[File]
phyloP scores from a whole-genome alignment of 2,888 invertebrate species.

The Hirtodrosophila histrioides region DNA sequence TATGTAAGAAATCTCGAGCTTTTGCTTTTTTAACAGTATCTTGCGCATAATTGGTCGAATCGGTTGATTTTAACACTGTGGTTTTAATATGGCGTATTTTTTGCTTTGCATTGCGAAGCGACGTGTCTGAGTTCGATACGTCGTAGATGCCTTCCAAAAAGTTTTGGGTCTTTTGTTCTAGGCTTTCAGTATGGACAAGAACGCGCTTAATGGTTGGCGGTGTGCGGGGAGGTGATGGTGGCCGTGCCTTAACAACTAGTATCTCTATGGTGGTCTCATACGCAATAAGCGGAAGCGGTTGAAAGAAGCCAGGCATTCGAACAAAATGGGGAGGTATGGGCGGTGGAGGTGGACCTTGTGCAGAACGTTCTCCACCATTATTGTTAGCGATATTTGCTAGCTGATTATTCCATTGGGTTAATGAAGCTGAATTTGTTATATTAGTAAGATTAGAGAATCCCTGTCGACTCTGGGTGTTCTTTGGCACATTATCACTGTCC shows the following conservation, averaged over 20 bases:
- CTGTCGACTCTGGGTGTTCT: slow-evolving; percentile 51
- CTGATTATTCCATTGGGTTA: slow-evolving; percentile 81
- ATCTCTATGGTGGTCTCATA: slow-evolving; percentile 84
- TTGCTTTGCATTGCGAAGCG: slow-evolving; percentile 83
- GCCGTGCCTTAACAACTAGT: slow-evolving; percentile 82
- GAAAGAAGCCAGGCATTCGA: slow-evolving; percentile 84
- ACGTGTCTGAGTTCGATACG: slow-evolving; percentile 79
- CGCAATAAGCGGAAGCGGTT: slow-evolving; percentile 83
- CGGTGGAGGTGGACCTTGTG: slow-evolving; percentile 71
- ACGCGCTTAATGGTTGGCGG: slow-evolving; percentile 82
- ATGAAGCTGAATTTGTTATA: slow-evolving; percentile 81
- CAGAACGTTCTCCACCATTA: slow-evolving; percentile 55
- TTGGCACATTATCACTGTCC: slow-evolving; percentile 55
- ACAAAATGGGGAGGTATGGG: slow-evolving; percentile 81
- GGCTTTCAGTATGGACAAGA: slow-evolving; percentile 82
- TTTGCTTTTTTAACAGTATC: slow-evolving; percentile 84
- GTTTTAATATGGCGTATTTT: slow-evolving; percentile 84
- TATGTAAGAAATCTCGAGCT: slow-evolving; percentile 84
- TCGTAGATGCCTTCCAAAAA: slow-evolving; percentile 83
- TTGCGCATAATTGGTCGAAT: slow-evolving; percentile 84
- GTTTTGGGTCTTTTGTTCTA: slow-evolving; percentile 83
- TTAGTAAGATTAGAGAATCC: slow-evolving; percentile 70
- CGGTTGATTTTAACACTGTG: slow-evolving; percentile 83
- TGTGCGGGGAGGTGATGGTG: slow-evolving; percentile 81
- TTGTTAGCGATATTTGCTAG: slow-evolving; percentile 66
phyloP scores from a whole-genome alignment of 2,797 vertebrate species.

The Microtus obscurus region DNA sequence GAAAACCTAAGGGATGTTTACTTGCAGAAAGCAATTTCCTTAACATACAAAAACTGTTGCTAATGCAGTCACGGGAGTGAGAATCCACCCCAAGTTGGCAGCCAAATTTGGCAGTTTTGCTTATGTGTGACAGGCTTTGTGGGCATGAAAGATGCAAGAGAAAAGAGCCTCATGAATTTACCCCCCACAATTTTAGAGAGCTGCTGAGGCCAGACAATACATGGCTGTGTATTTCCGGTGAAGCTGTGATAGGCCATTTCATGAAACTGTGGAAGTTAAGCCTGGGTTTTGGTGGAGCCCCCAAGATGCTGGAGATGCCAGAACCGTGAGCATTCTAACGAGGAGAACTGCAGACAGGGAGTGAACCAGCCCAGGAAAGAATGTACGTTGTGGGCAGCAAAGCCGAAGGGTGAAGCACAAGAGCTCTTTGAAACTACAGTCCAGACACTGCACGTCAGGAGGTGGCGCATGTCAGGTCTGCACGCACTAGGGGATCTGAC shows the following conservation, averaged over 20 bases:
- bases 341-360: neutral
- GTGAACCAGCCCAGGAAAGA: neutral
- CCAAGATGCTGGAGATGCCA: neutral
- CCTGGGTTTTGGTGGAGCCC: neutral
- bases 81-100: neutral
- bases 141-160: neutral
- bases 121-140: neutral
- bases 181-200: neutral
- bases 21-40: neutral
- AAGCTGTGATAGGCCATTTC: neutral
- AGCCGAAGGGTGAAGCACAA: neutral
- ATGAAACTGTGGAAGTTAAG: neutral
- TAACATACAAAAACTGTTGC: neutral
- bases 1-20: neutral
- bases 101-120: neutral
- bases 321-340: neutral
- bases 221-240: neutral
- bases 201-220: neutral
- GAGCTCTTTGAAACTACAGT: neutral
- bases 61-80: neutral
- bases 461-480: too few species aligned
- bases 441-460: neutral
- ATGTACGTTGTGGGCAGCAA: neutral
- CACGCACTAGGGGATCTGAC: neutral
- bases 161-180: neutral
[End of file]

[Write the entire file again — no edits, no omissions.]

phyloP scores from a whole-genome alignment of 2,888 invertebrate species.

The Hirtodrosophila histrioides region DNA sequence TATGTAAGAAATCTCGAGCTTTTGCTTTTTTAACAGTATCTTGCGCATAATTGGTCGAATCGGTTGATTTTAACACTGTGGTTTTAATATGGCGTATTTTTTGCTTTGCATTGCGAAGCGACGTGTCTGAGTTCGATACGTCGTAGATGCCTTCCAAAAAGTTTTGGGTCTTTTGTTCTAGGCTTTCAGTATGGACAAGAACGCGCTTAATGGTTGGCGGTGTGCGGGGAGGTGATGGTGGCCGTGCCTTAACAACTAGTATCTCTATGGTGGTCTCATACGCAATAAGCGGAAGCGGTTGAAAGAAGCCAGGCATTCGAACAAAATGGGGAGGTATGGGCGGTGGAGGTGGACCTTGTGCAGAACGTTCTCCACCATTATTGTTAGCGATATTTGCTAGCTGATTATTCCATTGGGTTAATGAAGCTGAATTTGTTATATTAGTAAGATTAGAGAATCCCTGTCGACTCTGGGTGTTCTTTGGCACATTATCACTGTCC shows the following conservation, averaged over 20 bases:
- CTGTCGACTCTGGGTGTTCT: slow-evolving; percentile 51
- CTGATTATTCCATTGGGTTA: slow-evolving; percentile 81
- ATCTCTATGGTGGTCTCATA: slow-evolving; percentile 84
- TTGCTTTGCATTGCGAAGCG: slow-evolving; percentile 83
- GCCGTGCCTTAACAACTAGT: slow-evolving; percentile 82
- GAAAGAAGCCAGGCATTCGA: slow-evolving; percentile 84
- ACGTGTCTGAGTTCGATACG: slow-evolving; percentile 79
- CGCAATAAGCGGAAGCGGTT: slow-evolving; percentile 83
- CGGTGGAGGTGGACCTTGTG: slow-evolving; percentile 71
- ACGCGCTTAATGGTTGGCGG: slow-evolving; percentile 82
- ATGAAGCTGAATTTGTTATA: slow-evolving; percentile 81
- CAGAACGTTCTCCACCATTA: slow-evolving; percentile 55
- TTGGCACATTATCACTGTCC: slow-evolving; percentile 55
- ACAAAATGGGGAGGTATGGG: slow-evolving; percentile 81
- GGCTTTCAGTATGGACAAGA: slow-evolving; percentile 82
- TTTGCTTTTTTAACAGTATC: slow-evolving; percentile 84
- GTTTTAATATGGCGTATTTT: slow-evolving; percentile 84
- TATGTAAGAAATCTCGAGCT: slow-evolving; percentile 84
- TCGTAGATGCCTTCCAAAAA: slow-evolving; percentile 83
- TTGCGCATAATTGGTCGAAT: slow-evolving; percentile 84
- GTTTTGGGTCTTTTGTTCTA: slow-evolving; percentile 83
- TTAGTAAGATTAGAGAATCC: slow-evolving; percentile 70
- CGGTTGATTTTAACACTGTG: slow-evolving; percentile 83
- TGTGCGGGGAGGTGATGGTG: slow-evolving; percentile 81
- TTGTTAGCGATATTTGCTAG: slow-evolving; percentile 66
phyloP scores from a whole-genome alignment of 2,797 vertebrate species.

The Microtus obscurus region DNA sequence GAAAACCTAAGGGATGTTTACTTGCAGAAAGCAATTTCCTTAACATACAAAAACTGTTGCTAATGCAGTCACGGGAGTGAGAATCCACCCCAAGTTGGCAGCCAAATTTGGCAGTTTTGCTTATGTGTGACAGGCTTTGTGGGCATGAAAGATGCAAGAGAAAAGAGCCTCATGAATTTACCCCCCACAATTTTAGAGAGCTGCTGAGGCCAGACAATACATGGCTGTGTATTTCCGGTGAAGCTGTGATAGGCCATTTCATGAAACTGTGGAAGTTAAGCCTGGGTTTTGGTGGAGCCCCCAAGATGCTGGAGATGCCAGAACCGTGAGCATTCTAACGAGGAGAACTGCAGACAGGGAGTGAACCAGCCCAGGAAAGAATGTACGTTGTGGGCAGCAAAGCCGAAGGGTGAAGCACAAGAGCTCTTTGAAACTACAGTCCAGACACTGCACGTCAGGAGGTGGCGCATGTCAGGTCTGCACGCACTAGGGGATCTGAC shows the following conservation, averaged over 20 bases:
- bases 341-360: neutral
- GTGAACCAGCCCAGGAAAGA: neutral
- CCAAGATGCTGGAGATGCCA: neutral
- CCTGGGTTTTGGTGGAGCCC: neutral
- bases 81-100: neutral
- bases 141-160: neutral
- bases 121-140: neutral
- bases 181-200: neutral
- bases 21-40: neutral
- AAGCTGTGATAGGCCATTTC: neutral
- AGCCGAAGGGTGAAGCACAA: neutral
- ATGAAACTGTGGAAGTTAAG: neutral
- TAACATACAAAAACTGTTGC: neutral
- bases 1-20: neutral
- bases 101-120: neutral
- bases 321-340: neutral
- bases 221-240: neutral
- bases 201-220: neutral
- GAGCTCTTTGAAACTACAGT: neutral
- bases 61-80: neutral
- bases 461-480: too few species aligned
- bases 441-460: neutral
- ATGTACGTTGTGGGCAGCAA: neutral
- CACGCACTAGGGGATCTGAC: neutral
- bases 161-180: neutral